Wednesday, 10 June 2009

Too many goodbye’s for comfort...

We left Cary’s jetty in very heavy rain, not helped by an emotional and tearful farewell. With the weather forecasting favourable winds for a couple of days we felt if we didn’t move we’d get stuck both emotionally and weather wise so we headed off into a miserable day. Initially the wind stayed with us and we made reasonable progress down the Bay but as the day drew toward evening the wind died and we made slow progress north. If there is one word that, for us, sums up the east coast of the US it’s “volatile”. Because it is. We’ve lost count of the number of intense electrical storms we’ve either been part of or close to. The journey north was no exception as storms came off the coast, illuminating whole tracts of sky but luckily for us they were either ahead or astern of us and heading out to sea. Had we been heading for the Azores of course we wouldn’t have been so “smug” but sometimes you win, sometimes.. We’d listened to the weather channel on the VHF. Strong wind warnings were being given and as we had a lot of sail up we thought we’d reef well down. To windward of us lay a big expanse of black sky, billowing cloud, and general nastiness. Minutes after we’d reefed and dumped the jib we were hit, without any prior warning, by a huge slab of wind. We had gone below and suddenly felt Hannah roll hard to starboard! Bee honestly thought we were sinking the motion was so violent and sudden. We rushed on deck but the worst had already gone through and Hannah had righted herself, pulling the starb’d rail from under the water and was moving steadily on. I’ve said before that Hannah is such a stable boat that we don’t, in our mate Geoff’s terms, do “tipping” so the wind strength must have been around 50+knots.

We toyed with the idea of heading up through the East River and using Long Island Sound to anchor and proceed at a more leisurely (!) pace but we’d need to get the tides right for the entry into NYC and also Bee had concerns about being in the big city with out of date paperwork so we plugged on and eventually made Point Judith about 4 days after leaving the Bay. (Point Judith stands between Long Island Sound and the Buzzards Bay/Martha’s Vineyard area.) Temperature was noticeably colder, particularly at night but generally more comfortable for us. The great thing about this anchorage is you’re ignored and going ashore is not an option unless you head up river and into the towns. We moved a little further up Buzzards Bay the following day, anchoring in a sheltered cove before heading on up to the Cape Cod Canal. We had intended anchoring for the night but at the last moment opted to get closer to the canal, anchor and wait for the tide to stop running so hard. In the end I got that wrong leaving an hour earlier than we should and took several hours to transit the 7 or 8 miles which, with the tide running hard with you takes about 40 minutes. Light winds greeted us on the northern side and we got into P’town about 2am, briefly considering heading on to NS.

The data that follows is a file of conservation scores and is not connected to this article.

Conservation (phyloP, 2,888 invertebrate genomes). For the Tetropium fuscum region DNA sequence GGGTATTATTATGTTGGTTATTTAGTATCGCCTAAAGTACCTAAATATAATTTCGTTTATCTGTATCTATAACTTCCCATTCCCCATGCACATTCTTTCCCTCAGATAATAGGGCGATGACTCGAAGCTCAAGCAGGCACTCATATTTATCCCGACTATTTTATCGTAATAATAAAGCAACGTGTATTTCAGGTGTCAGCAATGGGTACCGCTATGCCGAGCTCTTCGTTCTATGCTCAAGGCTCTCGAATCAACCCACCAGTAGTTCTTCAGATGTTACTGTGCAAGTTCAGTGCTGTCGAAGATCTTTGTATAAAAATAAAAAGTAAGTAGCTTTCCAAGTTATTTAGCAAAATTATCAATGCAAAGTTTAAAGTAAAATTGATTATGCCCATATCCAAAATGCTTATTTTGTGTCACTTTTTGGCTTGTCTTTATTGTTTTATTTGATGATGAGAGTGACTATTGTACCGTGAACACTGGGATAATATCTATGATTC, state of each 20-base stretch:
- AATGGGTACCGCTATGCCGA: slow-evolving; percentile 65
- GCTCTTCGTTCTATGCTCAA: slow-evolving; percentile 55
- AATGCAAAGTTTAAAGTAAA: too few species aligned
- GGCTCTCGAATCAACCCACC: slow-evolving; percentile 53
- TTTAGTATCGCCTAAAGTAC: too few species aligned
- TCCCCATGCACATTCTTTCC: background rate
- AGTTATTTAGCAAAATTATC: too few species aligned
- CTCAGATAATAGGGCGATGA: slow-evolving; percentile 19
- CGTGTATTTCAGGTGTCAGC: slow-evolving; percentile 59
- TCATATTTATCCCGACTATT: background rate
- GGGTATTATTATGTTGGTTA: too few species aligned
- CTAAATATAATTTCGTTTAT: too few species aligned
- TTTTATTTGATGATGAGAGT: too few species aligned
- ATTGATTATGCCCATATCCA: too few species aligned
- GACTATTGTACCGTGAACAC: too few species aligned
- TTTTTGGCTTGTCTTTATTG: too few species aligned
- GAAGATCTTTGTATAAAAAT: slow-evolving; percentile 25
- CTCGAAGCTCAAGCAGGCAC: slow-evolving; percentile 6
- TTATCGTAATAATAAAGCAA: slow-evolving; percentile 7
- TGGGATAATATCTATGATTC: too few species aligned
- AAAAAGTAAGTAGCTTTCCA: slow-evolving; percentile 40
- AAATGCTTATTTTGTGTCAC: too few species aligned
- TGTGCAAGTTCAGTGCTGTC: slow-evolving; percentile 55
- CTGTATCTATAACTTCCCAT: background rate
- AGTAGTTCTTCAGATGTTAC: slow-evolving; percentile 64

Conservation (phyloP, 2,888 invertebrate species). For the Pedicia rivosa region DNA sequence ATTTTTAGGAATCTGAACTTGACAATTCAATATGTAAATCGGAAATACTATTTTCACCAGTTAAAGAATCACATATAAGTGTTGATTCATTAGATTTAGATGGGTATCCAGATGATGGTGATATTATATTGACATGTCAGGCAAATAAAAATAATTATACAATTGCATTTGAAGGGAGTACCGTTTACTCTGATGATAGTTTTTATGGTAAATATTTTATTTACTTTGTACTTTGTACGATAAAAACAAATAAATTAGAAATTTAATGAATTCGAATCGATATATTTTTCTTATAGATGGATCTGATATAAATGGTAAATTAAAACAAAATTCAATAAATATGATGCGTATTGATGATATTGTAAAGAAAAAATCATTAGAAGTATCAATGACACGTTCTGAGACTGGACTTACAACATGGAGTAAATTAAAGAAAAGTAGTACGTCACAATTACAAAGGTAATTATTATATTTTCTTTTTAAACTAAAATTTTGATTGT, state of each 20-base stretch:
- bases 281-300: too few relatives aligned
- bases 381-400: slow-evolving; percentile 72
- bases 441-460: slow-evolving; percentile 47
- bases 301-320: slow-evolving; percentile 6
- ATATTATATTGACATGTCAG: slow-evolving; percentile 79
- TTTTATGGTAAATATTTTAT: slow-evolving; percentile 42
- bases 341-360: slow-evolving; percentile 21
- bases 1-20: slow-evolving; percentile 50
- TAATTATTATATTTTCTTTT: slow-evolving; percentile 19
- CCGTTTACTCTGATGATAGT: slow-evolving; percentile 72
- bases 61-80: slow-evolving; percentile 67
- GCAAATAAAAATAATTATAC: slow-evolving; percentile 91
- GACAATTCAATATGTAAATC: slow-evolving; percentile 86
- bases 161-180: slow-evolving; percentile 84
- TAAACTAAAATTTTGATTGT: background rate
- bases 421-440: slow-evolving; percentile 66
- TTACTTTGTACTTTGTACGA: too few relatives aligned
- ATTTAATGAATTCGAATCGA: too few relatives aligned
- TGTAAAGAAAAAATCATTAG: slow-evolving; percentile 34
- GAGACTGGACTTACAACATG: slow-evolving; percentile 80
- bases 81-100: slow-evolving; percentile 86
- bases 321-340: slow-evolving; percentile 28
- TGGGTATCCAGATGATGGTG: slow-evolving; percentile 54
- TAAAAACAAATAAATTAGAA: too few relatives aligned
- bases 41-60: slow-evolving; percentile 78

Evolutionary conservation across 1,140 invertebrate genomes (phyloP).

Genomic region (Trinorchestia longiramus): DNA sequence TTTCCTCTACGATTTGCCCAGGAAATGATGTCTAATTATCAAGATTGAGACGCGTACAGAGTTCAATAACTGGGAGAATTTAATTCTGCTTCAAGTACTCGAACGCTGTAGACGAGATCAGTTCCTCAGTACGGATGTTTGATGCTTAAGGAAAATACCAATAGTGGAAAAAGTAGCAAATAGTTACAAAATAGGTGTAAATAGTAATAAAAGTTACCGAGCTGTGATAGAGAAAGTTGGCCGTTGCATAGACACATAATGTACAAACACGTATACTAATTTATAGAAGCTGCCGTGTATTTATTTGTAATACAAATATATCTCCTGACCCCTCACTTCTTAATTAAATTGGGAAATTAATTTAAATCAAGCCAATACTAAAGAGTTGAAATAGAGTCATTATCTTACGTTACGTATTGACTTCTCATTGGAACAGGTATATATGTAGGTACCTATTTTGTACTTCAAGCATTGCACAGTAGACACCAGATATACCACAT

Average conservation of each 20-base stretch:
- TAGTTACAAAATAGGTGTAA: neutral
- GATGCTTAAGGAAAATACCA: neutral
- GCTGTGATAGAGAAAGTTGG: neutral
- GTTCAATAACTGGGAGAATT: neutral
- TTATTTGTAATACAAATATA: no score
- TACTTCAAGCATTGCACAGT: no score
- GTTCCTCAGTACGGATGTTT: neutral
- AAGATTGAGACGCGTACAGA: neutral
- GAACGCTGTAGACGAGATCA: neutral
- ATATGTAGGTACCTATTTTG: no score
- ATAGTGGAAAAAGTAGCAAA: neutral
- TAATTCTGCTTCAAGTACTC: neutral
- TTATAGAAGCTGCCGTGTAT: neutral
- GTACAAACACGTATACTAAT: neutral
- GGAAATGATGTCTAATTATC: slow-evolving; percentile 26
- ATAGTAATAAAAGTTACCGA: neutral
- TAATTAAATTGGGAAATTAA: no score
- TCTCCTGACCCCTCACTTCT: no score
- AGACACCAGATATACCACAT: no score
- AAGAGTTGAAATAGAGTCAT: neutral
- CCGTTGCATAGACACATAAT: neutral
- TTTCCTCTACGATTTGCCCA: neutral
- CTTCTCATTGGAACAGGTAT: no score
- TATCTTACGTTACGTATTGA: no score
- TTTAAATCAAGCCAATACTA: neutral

The following morning was grey and windy with a strong SW’ly. Leaving the anchorage with a single reef was effective but as we cleared the peninsula we reefed down again before finally dropping the main and cruising blissfully on under mizzen and heads’ls as speeds were exceeding 8 knots and 7 knots felt more comfortable. We’d battened down but were horrified or more likely pissed off to discover that we had a leak in our doghouse where some of the adhesive had come adrift. Why on earth we couldn’t have discovered this when we were happily settled with Cary who’s experience would have been invaluable. Aah well. Off the coast and amongst the shipping lanes we spotted breaching whales throwing themselves about but a defunct camera means you’ll have to take our word for it!

 We were hell bound for Shelburne as R & J had promised a delivery of Marmite and all the way across we had visions......